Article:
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August 28, 2013

Federal Law Agencies Warn Android a Bigger Malware Threat than Ever

Being top dog comes at a price.

Android may be the most widely-used Smartphone operating system, but it is also the most targeted with a whopping 79 percent of all 2012 mobile malware designed to attack its systems, according to a government study obtained by Public Intelligence.

A joint report from the U.S. Department of Homeland Security (DHS) and the Federal Bureau of Investigation (FBI) indicates Google’s Android platform is also a primary target because of its open source architecture.

“Industry reporting indicates 44 percent of Android users are still using versions 2.3.3 through 2.3.7-known as Gingerbread-which were released in 2011 and have a number of security vulnerabilities that were fixed in later versions,” the report reads. “The growing use of mobile devices by federal, state, and local authorities makes it more important than ever to keep mobile OS patched and up-to-date.”

Android malwareMeanwhile, only about 19 percent of 2012 malware attacks targeted at Nokia’s Symbian system, while less than one percent each were aimed at Apple’s iOS software, Microsoft’s Windows and BlackBerry.

The roll call release document, which is aimed at police, fire, EMS and security personnel, did not indicate just how many federal, state and local government employees use Android versions 2.3.3 to 2.3.7, which remain vulnerable to hackers.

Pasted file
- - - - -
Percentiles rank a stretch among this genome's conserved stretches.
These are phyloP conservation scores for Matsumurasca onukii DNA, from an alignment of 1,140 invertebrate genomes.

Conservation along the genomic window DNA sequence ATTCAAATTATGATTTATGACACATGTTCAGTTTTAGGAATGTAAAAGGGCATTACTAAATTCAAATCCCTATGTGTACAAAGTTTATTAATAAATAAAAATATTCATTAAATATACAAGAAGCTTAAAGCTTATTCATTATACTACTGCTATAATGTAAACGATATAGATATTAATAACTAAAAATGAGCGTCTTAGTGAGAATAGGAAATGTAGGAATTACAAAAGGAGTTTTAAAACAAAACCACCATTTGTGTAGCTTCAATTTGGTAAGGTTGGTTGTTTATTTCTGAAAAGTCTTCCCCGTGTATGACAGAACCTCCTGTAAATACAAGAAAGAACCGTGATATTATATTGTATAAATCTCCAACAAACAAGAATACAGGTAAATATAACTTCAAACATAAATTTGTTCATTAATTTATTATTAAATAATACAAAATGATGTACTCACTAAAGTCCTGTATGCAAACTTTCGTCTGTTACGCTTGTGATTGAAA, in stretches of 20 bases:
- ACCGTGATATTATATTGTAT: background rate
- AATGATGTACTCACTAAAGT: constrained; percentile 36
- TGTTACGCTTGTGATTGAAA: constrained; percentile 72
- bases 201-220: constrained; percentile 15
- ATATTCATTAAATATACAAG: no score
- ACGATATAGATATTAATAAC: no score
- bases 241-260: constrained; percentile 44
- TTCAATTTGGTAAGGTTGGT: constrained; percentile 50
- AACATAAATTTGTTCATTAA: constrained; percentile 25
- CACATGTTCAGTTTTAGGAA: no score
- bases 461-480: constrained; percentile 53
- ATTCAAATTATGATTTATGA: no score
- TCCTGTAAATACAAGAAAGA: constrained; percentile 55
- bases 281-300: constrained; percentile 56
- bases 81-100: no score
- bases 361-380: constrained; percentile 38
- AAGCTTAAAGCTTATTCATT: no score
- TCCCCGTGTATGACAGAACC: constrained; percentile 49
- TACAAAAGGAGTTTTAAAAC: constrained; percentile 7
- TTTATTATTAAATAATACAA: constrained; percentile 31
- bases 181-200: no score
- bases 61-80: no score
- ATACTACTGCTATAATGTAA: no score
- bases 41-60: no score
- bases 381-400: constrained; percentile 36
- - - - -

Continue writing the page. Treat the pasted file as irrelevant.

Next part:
According to the report, roughly 50 percent of the malicious applications plaguing older Android operating systems are SMS text messages. To reduce the risk, users can install Android security suites on their devices.

Other problems include:

• Rootkits — This is a type of malware that hides its existence from normal forms of detection.

“In late 2011, a software developer’s rootkit was discovered running on millions of mobile devices,” the report reads. “Rootkits often go undetected and can log usernames, passwords, and traffic without the user’s knowledge — a serious security risk in a government enterprise setting.”

As a mitigation strategy, the report suggests installing the Carrier IQ Test — a free application that can detect and remove malicious software.

• Fake Google Play domains — These are sites created by cyber-criminals to fool Android users into installing fake or malicious apps from a fake Google Play store. The report says only IT approved updates should be permitted.

“Users should install and regularly update antivirus software for Sndroid devices to detect and remove any malicious applications,” the report reads.

DHS FBI AndroidThreats

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